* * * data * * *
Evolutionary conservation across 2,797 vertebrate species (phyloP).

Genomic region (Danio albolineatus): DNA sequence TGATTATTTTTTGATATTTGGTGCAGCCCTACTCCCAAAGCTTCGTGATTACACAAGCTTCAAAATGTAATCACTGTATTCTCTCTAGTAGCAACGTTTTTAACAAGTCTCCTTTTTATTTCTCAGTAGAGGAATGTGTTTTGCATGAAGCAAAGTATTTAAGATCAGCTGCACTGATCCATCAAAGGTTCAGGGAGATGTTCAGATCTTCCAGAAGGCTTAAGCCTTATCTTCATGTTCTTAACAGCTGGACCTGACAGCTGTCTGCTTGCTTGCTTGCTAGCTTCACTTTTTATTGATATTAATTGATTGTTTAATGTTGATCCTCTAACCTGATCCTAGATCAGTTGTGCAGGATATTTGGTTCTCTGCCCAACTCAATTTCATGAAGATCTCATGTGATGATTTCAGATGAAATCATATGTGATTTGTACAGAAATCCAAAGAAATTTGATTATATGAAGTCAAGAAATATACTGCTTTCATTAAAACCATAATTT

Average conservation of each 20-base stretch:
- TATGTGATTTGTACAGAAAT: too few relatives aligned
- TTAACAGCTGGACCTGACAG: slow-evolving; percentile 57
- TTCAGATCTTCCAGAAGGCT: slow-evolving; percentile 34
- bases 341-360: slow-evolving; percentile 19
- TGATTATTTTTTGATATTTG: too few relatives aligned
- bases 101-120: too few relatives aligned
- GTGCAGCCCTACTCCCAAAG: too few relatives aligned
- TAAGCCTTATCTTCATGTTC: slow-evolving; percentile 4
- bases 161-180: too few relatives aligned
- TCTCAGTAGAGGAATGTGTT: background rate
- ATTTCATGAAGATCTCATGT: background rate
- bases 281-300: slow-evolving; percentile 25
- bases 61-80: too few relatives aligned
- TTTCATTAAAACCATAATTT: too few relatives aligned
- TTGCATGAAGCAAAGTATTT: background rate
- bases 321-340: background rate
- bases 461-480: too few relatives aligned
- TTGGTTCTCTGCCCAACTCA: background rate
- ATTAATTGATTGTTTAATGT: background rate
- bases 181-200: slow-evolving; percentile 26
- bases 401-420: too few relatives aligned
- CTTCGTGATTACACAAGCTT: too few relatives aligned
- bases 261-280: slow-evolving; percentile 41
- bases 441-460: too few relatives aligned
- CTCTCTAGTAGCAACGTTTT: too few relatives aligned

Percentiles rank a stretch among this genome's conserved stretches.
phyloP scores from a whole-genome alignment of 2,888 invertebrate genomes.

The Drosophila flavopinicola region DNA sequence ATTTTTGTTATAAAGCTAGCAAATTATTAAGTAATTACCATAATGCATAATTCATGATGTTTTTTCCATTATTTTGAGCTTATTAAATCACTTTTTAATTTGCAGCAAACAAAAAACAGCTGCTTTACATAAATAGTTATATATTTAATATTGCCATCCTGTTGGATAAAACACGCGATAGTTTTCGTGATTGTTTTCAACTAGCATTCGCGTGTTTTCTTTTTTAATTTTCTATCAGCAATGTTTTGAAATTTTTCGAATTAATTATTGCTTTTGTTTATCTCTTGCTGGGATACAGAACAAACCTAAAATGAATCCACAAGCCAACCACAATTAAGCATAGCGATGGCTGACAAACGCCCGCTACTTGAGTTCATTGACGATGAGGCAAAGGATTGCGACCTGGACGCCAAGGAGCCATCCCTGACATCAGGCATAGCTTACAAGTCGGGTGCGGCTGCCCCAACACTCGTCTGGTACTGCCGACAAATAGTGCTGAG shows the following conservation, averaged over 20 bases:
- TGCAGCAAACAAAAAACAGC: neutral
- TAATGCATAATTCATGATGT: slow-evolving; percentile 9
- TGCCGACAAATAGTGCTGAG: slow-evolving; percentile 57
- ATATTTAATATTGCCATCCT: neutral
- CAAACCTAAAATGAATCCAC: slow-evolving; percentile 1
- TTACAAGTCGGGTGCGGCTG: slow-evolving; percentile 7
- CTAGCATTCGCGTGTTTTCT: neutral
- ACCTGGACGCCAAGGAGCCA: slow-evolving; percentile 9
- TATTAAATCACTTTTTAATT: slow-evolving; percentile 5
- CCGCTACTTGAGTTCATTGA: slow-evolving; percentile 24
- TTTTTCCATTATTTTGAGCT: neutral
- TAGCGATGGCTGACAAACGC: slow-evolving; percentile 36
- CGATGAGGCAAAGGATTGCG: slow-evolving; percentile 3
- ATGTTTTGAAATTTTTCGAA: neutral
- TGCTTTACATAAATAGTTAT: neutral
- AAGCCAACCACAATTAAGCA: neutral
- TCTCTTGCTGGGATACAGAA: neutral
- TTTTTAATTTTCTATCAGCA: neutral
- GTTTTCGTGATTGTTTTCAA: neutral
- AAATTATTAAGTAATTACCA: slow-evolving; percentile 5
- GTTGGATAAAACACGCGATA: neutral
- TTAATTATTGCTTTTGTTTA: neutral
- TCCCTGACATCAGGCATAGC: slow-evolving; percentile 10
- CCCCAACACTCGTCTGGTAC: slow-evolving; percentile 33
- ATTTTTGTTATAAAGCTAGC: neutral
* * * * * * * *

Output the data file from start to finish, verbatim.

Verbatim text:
Evolutionary conservation across 2,797 vertebrate species (phyloP).

Genomic region (Danio albolineatus): DNA sequence TGATTATTTTTTGATATTTGGTGCAGCCCTACTCCCAAAGCTTCGTGATTACACAAGCTTCAAAATGTAATCACTGTATTCTCTCTAGTAGCAACGTTTTTAACAAGTCTCCTTTTTATTTCTCAGTAGAGGAATGTGTTTTGCATGAAGCAAAGTATTTAAGATCAGCTGCACTGATCCATCAAAGGTTCAGGGAGATGTTCAGATCTTCCAGAAGGCTTAAGCCTTATCTTCATGTTCTTAACAGCTGGACCTGACAGCTGTCTGCTTGCTTGCTTGCTAGCTTCACTTTTTATTGATATTAATTGATTGTTTAATGTTGATCCTCTAACCTGATCCTAGATCAGTTGTGCAGGATATTTGGTTCTCTGCCCAACTCAATTTCATGAAGATCTCATGTGATGATTTCAGATGAAATCATATGTGATTTGTACAGAAATCCAAAGAAATTTGATTATATGAAGTCAAGAAATATACTGCTTTCATTAAAACCATAATTT

Average conservation of each 20-base stretch:
- TATGTGATTTGTACAGAAAT: too few relatives aligned
- TTAACAGCTGGACCTGACAG: slow-evolving; percentile 57
- TTCAGATCTTCCAGAAGGCT: slow-evolving; percentile 34
- bases 341-360: slow-evolving; percentile 19
- TGATTATTTTTTGATATTTG: too few relatives aligned
- bases 101-120: too few relatives aligned
- GTGCAGCCCTACTCCCAAAG: too few relatives aligned
- TAAGCCTTATCTTCATGTTC: slow-evolving; percentile 4
- bases 161-180: too few relatives aligned
- TCTCAGTAGAGGAATGTGTT: background rate
- ATTTCATGAAGATCTCATGT: background rate
- bases 281-300: slow-evolving; percentile 25
- bases 61-80: too few relatives aligned
- TTTCATTAAAACCATAATTT: too few relatives aligned
- TTGCATGAAGCAAAGTATTT: background rate
- bases 321-340: background rate
- bases 461-480: too few relatives aligned
- TTGGTTCTCTGCCCAACTCA: background rate
- ATTAATTGATTGTTTAATGT: background rate
- bases 181-200: slow-evolving; percentile 26
- bases 401-420: too few relatives aligned
- CTTCGTGATTACACAAGCTT: too few relatives aligned
- bases 261-280: slow-evolving; percentile 41
- bases 441-460: too few relatives aligned
- CTCTCTAGTAGCAACGTTTT: too few relatives aligned

Percentiles rank a stretch among this genome's conserved stretches.
phyloP scores from a whole-genome alignment of 2,888 invertebrate genomes.

The Drosophila flavopinicola region DNA sequence ATTTTTGTTATAAAGCTAGCAAATTATTAAGTAATTACCATAATGCATAATTCATGATGTTTTTTCCATTATTTTGAGCTTATTAAATCACTTTTTAATTTGCAGCAAACAAAAAACAGCTGCTTTACATAAATAGTTATATATTTAATATTGCCATCCTGTTGGATAAAACACGCGATAGTTTTCGTGATTGTTTTCAACTAGCATTCGCGTGTTTTCTTTTTTAATTTTCTATCAGCAATGTTTTGAAATTTTTCGAATTAATTATTGCTTTTGTTTATCTCTTGCTGGGATACAGAACAAACCTAAAATGAATCCACAAGCCAACCACAATTAAGCATAGCGATGGCTGACAAACGCCCGCTACTTGAGTTCATTGACGATGAGGCAAAGGATTGCGACCTGGACGCCAAGGAGCCATCCCTGACATCAGGCATAGCTTACAAGTCGGGTGCGGCTGCCCCAACACTCGTCTGGTACTGCCGACAAATAGTGCTGAG shows the following conservation, averaged over 20 bases:
- TGCAGCAAACAAAAAACAGC: neutral
- TAATGCATAATTCATGATGT: slow-evolving; percentile 9
- TGCCGACAAATAGTGCTGAG: slow-evolving; percentile 57
- ATATTTAATATTGCCATCCT: neutral
- CAAACCTAAAATGAATCCAC: slow-evolving; percentile 1
- TTACAAGTCGGGTGCGGCTG: slow-evolving; percentile 7
- CTAGCATTCGCGTGTTTTCT: neutral
- ACCTGGACGCCAAGGAGCCA: slow-evolving; percentile 9
- TATTAAATCACTTTTTAATT: slow-evolving; percentile 5
- CCGCTACTTGAGTTCATTGA: slow-evolving; percentile 24
- TTTTTCCATTATTTTGAGCT: neutral
- TAGCGATGGCTGACAAACGC: slow-evolving; percentile 36
- CGATGAGGCAAAGGATTGCG: slow-evolving; percentile 3
- ATGTTTTGAAATTTTTCGAA: neutral
- TGCTTTACATAAATAGTTAT: neutral
- AAGCCAACCACAATTAAGCA: neutral
- TCTCTTGCTGGGATACAGAA: neutral
- TTTTTAATTTTCTATCAGCA: neutral
- GTTTTCGTGATTGTTTTCAA: neutral
- AAATTATTAAGTAATTACCA: slow-evolving; percentile 5
- GTTGGATAAAACACGCGATA: neutral
- TTAATTATTGCTTTTGTTTA: neutral
- TCCCTGACATCAGGCATAGC: slow-evolving; percentile 10
- CCCCAACACTCGTCTGGTAC: slow-evolving; percentile 33
- ATTTTTGTTATAAAGCTAGC: neutral